Professor and student working in the river

A BW student-faculty research project has provided evidence that the 2012 removal of three dams on Baldwin Creek is beginning to pay off.

Baldwin Wallace Research Shows Improved Health in Local Water Source

April 1, 2014

Professor and student working in the riverA BW student-faculty research project has provided evidence that the 2012 removal of three dams on Baldwin Creek is beginning to pay off in improved water quality.

Baldwin Wallace Biology professor Chris Stanton and more than a dozen students have spent 5 years (pre- and post-dam removal) sampling water quality in the creek which, along with its Rocky River/Coe Lake destination, serves as the source of drinking water for Berea, including the BW campus.

"Most Northeast Ohio communities rely on Lake Erie for water. The fact that Berea is drawing from these local streams and lakes, means we need to make sure the health of our water resources is a priority," Stanton notes.

BW Summer Scholar Measures Changes in Stream Health

Last summer, BW junior Jenn Lenart ’15, of Naperville, Illinois, won a BW Summer Scholars grant to take the first series of water quality samples on Baldwin Creek following dam removal. She and Stanton have since analyzed the data and made comparisons with tests conducted before the dams came down.

"Changes in stream health can take a long time to occur," Stanton reports. "But we found some interesting results just 6-9 months post-removal."

Moving in the Right Direction

Among the findings (also featured in the Plain Dealer) was a measure of the health of invertebrates in Baldwin Creek. The MAIS scale (Macroinvertebrate Aggregated Index for Streams) used by the Ohio EPA moved up from “very poor” to “poor.”

"That may not sound good, but the MAIS scale only includes two higher categories of "fair" and "good,"Stanton observes. "There’s still a long way to go in terms of improving the water quality of Baldwin Creek, but the stream health appears to be heading in the right direction and that’s encouraging."

In addition to documented increases in the invertebrate population, the BW-generated data also noted “not quite statistically significant” improvements in dissolved oxygen levels and water temperature.

Fish Diversity also on the Rise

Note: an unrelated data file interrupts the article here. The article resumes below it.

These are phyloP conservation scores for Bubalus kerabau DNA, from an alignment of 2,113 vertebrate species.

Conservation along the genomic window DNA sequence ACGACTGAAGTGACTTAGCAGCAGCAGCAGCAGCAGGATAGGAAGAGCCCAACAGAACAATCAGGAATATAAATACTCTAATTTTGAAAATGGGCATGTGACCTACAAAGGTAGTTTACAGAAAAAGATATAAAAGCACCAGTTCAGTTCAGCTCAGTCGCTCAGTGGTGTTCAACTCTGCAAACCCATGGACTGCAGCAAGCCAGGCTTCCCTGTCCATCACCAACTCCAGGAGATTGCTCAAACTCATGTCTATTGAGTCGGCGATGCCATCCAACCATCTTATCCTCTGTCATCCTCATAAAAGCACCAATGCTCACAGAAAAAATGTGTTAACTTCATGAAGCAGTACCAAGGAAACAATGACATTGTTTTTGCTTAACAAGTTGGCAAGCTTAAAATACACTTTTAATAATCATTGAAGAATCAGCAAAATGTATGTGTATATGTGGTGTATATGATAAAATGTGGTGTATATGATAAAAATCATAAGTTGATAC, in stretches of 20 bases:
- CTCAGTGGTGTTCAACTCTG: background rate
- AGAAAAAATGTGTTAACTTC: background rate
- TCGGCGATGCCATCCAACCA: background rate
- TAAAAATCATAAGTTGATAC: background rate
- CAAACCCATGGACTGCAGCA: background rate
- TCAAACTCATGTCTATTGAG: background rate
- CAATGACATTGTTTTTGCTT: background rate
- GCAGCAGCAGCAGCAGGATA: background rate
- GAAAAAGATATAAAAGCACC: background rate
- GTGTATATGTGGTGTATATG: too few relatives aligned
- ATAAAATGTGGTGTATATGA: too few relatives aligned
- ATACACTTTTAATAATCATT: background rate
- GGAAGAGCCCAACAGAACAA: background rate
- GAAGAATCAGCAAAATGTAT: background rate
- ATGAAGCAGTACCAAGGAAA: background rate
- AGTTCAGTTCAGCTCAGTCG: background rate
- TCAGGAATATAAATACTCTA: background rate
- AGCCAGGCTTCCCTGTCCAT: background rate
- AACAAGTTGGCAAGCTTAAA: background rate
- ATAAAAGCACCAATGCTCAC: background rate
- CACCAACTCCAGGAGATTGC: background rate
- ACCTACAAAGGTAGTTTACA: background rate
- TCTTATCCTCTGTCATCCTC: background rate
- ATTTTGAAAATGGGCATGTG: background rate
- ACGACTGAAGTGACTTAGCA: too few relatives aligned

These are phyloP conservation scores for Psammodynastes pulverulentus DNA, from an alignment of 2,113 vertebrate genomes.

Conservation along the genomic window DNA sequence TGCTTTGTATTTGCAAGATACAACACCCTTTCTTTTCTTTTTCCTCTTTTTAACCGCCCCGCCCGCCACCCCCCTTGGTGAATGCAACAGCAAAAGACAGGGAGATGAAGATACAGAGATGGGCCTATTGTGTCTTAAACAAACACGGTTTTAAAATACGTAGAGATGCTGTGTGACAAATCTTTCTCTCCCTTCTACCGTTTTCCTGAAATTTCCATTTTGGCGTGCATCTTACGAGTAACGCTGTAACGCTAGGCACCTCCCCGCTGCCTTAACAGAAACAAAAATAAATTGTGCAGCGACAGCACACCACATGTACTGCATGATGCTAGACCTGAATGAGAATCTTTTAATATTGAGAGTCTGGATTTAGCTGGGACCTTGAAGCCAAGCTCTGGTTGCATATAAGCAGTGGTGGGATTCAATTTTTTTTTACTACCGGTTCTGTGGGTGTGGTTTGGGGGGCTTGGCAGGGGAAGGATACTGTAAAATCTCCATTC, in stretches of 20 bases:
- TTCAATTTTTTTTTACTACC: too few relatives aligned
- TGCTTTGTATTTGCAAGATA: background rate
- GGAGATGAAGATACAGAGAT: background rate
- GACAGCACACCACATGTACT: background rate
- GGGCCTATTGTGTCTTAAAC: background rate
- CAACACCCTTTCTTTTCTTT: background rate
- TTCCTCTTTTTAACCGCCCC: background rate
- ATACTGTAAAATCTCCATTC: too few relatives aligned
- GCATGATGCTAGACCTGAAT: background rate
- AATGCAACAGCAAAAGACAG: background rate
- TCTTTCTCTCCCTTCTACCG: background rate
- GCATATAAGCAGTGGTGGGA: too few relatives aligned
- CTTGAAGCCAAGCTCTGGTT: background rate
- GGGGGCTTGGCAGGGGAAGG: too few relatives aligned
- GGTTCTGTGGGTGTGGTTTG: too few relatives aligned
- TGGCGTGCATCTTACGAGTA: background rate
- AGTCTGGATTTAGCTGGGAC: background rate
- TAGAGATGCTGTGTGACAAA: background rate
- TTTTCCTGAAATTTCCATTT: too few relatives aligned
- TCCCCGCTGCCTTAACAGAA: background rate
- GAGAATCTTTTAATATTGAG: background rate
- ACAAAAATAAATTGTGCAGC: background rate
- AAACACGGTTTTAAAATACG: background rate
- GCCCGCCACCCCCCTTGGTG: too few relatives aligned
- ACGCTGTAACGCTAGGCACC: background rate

Even more exciting, Stanton says, is the recent sampling of fish in the area, conducted by BW alumnus Mike Durkalec '93, aquatic biologist for the Cleveland Metroparks. In addition to documenting overall improvement in fish diversity, Durkalec collected 10 state-threatened Bigmouth Shiners on Thursday from the former dam area.

One of the goals of the dam removal project, funded with Ohio EPA grant monies, was to reconnect the resident population of the Bigmouth Shiner in Baldwin Creek with the community of the same species in the East Branch of the Rocky River.

"We're excited to see this threatened species re-inhabiting this area of the creek," Stanton says.

Research Helps Define Passion for the Environment

Lenart, an economics major, biology minor, with an interest in sustainability, says the time spent in hip waders has been an eye-opening experience.

"This research has made me realize that we can make a difference for the environment," she says. "I'm so grateful that I was able to be a part of this project and know that I am contributing valuable knowledge to the community."

Plans to Continue Monitoring and Sharing Results

Stanton has plans to mentor additional students as they conduct another round of data collection in mid-summer (2014).

The results-to-date are slated to be presented at BW’s 2014 Ovation event during the day on May 1 and at the Baldwin Creek Stream Team Kickoff Meeting, sponsored by the Rocky River Watershed Council later that same evening at Grace Church. They have already shared the research at the Midwest Ecology and Evolution Conference and the Ohio Natural History Conference.